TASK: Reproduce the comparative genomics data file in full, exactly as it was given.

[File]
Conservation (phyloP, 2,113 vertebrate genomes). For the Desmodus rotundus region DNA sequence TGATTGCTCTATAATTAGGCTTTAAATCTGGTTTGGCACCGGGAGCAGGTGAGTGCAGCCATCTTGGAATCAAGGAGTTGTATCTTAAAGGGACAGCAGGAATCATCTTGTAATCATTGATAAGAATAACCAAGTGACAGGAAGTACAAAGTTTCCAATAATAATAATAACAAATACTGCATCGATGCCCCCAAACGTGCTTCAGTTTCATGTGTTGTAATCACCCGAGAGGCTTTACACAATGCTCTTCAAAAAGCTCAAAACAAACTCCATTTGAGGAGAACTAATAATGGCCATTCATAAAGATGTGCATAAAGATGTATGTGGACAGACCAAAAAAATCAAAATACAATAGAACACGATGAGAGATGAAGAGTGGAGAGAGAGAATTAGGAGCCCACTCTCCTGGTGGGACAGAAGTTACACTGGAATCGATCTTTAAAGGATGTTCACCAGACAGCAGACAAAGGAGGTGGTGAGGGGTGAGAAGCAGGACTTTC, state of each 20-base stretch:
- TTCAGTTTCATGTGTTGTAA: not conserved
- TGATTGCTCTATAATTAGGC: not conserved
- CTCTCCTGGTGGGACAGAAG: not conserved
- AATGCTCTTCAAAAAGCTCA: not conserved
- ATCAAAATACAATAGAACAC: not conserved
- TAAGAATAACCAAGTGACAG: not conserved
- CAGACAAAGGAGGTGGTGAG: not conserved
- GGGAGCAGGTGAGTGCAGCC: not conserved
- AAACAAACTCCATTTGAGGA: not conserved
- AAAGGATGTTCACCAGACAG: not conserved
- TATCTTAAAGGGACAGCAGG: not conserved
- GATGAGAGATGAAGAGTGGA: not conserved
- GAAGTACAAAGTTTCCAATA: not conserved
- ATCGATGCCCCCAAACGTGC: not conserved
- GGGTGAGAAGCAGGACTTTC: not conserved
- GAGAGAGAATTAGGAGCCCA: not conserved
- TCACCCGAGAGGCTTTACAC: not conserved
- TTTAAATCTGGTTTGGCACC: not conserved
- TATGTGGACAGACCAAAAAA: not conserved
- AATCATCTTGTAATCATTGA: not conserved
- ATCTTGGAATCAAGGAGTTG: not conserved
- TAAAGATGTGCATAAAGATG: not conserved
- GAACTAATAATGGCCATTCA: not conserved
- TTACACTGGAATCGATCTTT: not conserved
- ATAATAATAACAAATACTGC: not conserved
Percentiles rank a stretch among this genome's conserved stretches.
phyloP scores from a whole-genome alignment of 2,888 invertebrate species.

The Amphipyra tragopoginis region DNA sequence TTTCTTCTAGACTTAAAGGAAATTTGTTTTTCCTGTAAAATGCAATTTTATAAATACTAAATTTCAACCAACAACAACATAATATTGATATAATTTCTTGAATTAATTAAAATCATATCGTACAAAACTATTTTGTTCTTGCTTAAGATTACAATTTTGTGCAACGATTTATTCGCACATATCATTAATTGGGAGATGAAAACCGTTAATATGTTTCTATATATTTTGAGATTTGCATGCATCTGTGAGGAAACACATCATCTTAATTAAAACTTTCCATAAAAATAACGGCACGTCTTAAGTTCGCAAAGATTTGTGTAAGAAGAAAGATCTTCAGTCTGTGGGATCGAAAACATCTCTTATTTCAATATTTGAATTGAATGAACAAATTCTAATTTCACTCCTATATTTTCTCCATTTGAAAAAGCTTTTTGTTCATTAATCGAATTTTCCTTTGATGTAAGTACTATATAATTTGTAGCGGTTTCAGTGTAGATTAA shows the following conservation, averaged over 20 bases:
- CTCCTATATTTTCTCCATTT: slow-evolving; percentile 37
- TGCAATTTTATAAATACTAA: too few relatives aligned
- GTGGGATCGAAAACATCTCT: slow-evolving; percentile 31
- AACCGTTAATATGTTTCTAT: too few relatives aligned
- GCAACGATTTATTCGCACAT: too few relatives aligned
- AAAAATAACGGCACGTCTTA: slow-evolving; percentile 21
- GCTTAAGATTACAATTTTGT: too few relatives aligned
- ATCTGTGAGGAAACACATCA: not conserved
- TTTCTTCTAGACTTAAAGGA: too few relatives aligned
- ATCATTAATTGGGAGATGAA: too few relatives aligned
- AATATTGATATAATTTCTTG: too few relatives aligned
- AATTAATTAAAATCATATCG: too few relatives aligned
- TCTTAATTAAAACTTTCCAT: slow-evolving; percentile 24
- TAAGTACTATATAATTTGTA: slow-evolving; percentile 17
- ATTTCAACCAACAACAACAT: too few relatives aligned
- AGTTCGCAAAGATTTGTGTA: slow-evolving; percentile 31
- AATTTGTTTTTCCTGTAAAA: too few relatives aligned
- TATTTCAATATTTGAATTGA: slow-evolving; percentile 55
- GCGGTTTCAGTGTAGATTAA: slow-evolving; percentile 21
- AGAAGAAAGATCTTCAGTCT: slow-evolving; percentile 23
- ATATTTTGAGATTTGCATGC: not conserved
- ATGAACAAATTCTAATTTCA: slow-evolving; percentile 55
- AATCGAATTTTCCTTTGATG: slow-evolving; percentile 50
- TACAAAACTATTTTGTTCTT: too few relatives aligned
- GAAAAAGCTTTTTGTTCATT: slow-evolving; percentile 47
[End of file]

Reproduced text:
Conservation (phyloP, 2,113 vertebrate genomes). For the Desmodus rotundus region DNA sequence TGATTGCTCTATAATTAGGCTTTAAATCTGGTTTGGCACCGGGAGCAGGTGAGTGCAGCCATCTTGGAATCAAGGAGTTGTATCTTAAAGGGACAGCAGGAATCATCTTGTAATCATTGATAAGAATAACCAAGTGACAGGAAGTACAAAGTTTCCAATAATAATAATAACAAATACTGCATCGATGCCCCCAAACGTGCTTCAGTTTCATGTGTTGTAATCACCCGAGAGGCTTTACACAATGCTCTTCAAAAAGCTCAAAACAAACTCCATTTGAGGAGAACTAATAATGGCCATTCATAAAGATGTGCATAAAGATGTATGTGGACAGACCAAAAAAATCAAAATACAATAGAACACGATGAGAGATGAAGAGTGGAGAGAGAGAATTAGGAGCCCACTCTCCTGGTGGGACAGAAGTTACACTGGAATCGATCTTTAAAGGATGTTCACCAGACAGCAGACAAAGGAGGTGGTGAGGGGTGAGAAGCAGGACTTTC, state of each 20-base stretch:
- TTCAGTTTCATGTGTTGTAA: not conserved
- TGATTGCTCTATAATTAGGC: not conserved
- CTCTCCTGGTGGGACAGAAG: not conserved
- AATGCTCTTCAAAAAGCTCA: not conserved
- ATCAAAATACAATAGAACAC: not conserved
- TAAGAATAACCAAGTGACAG: not conserved
- CAGACAAAGGAGGTGGTGAG: not conserved
- GGGAGCAGGTGAGTGCAGCC: not conserved
- AAACAAACTCCATTTGAGGA: not conserved
- AAAGGATGTTCACCAGACAG: not conserved
- TATCTTAAAGGGACAGCAGG: not conserved
- GATGAGAGATGAAGAGTGGA: not conserved
- GAAGTACAAAGTTTCCAATA: not conserved
- ATCGATGCCCCCAAACGTGC: not conserved
- GGGTGAGAAGCAGGACTTTC: not conserved
- GAGAGAGAATTAGGAGCCCA: not conserved
- TCACCCGAGAGGCTTTACAC: not conserved
- TTTAAATCTGGTTTGGCACC: not conserved
- TATGTGGACAGACCAAAAAA: not conserved
- AATCATCTTGTAATCATTGA: not conserved
- ATCTTGGAATCAAGGAGTTG: not conserved
- TAAAGATGTGCATAAAGATG: not conserved
- GAACTAATAATGGCCATTCA: not conserved
- TTACACTGGAATCGATCTTT: not conserved
- ATAATAATAACAAATACTGC: not conserved
Percentiles rank a stretch among this genome's conserved stretches.
phyloP scores from a whole-genome alignment of 2,888 invertebrate species.

The Amphipyra tragopoginis region DNA sequence TTTCTTCTAGACTTAAAGGAAATTTGTTTTTCCTGTAAAATGCAATTTTATAAATACTAAATTTCAACCAACAACAACATAATATTGATATAATTTCTTGAATTAATTAAAATCATATCGTACAAAACTATTTTGTTCTTGCTTAAGATTACAATTTTGTGCAACGATTTATTCGCACATATCATTAATTGGGAGATGAAAACCGTTAATATGTTTCTATATATTTTGAGATTTGCATGCATCTGTGAGGAAACACATCATCTTAATTAAAACTTTCCATAAAAATAACGGCACGTCTTAAGTTCGCAAAGATTTGTGTAAGAAGAAAGATCTTCAGTCTGTGGGATCGAAAACATCTCTTATTTCAATATTTGAATTGAATGAACAAATTCTAATTTCACTCCTATATTTTCTCCATTTGAAAAAGCTTTTTGTTCATTAATCGAATTTTCCTTTGATGTAAGTACTATATAATTTGTAGCGGTTTCAGTGTAGATTAA shows the following conservation, averaged over 20 bases:
- CTCCTATATTTTCTCCATTT: slow-evolving; percentile 37
- TGCAATTTTATAAATACTAA: too few relatives aligned
- GTGGGATCGAAAACATCTCT: slow-evolving; percentile 31
- AACCGTTAATATGTTTCTAT: too few relatives aligned
- GCAACGATTTATTCGCACAT: too few relatives aligned
- AAAAATAACGGCACGTCTTA: slow-evolving; percentile 21
- GCTTAAGATTACAATTTTGT: too few relatives aligned
- ATCTGTGAGGAAACACATCA: not conserved
- TTTCTTCTAGACTTAAAGGA: too few relatives aligned
- ATCATTAATTGGGAGATGAA: too few relatives aligned
- AATATTGATATAATTTCTTG: too few relatives aligned
- AATTAATTAAAATCATATCG: too few relatives aligned
- TCTTAATTAAAACTTTCCAT: slow-evolving; percentile 24
- TAAGTACTATATAATTTGTA: slow-evolving; percentile 17
- ATTTCAACCAACAACAACAT: too few relatives aligned
- AGTTCGCAAAGATTTGTGTA: slow-evolving; percentile 31
- AATTTGTTTTTCCTGTAAAA: too few relatives aligned
- TATTTCAATATTTGAATTGA: slow-evolving; percentile 55
- GCGGTTTCAGTGTAGATTAA: slow-evolving; percentile 21
- AGAAGAAAGATCTTCAGTCT: slow-evolving; percentile 23
- ATATTTTGAGATTTGCATGC: not conserved
- ATGAACAAATTCTAATTTCA: slow-evolving; percentile 55
- AATCGAATTTTCCTTTGATG: slow-evolving; percentile 50
- TACAAAACTATTTTGTTCTT: too few relatives aligned
- GAAAAAGCTTTTTGTTCATT: slow-evolving; percentile 47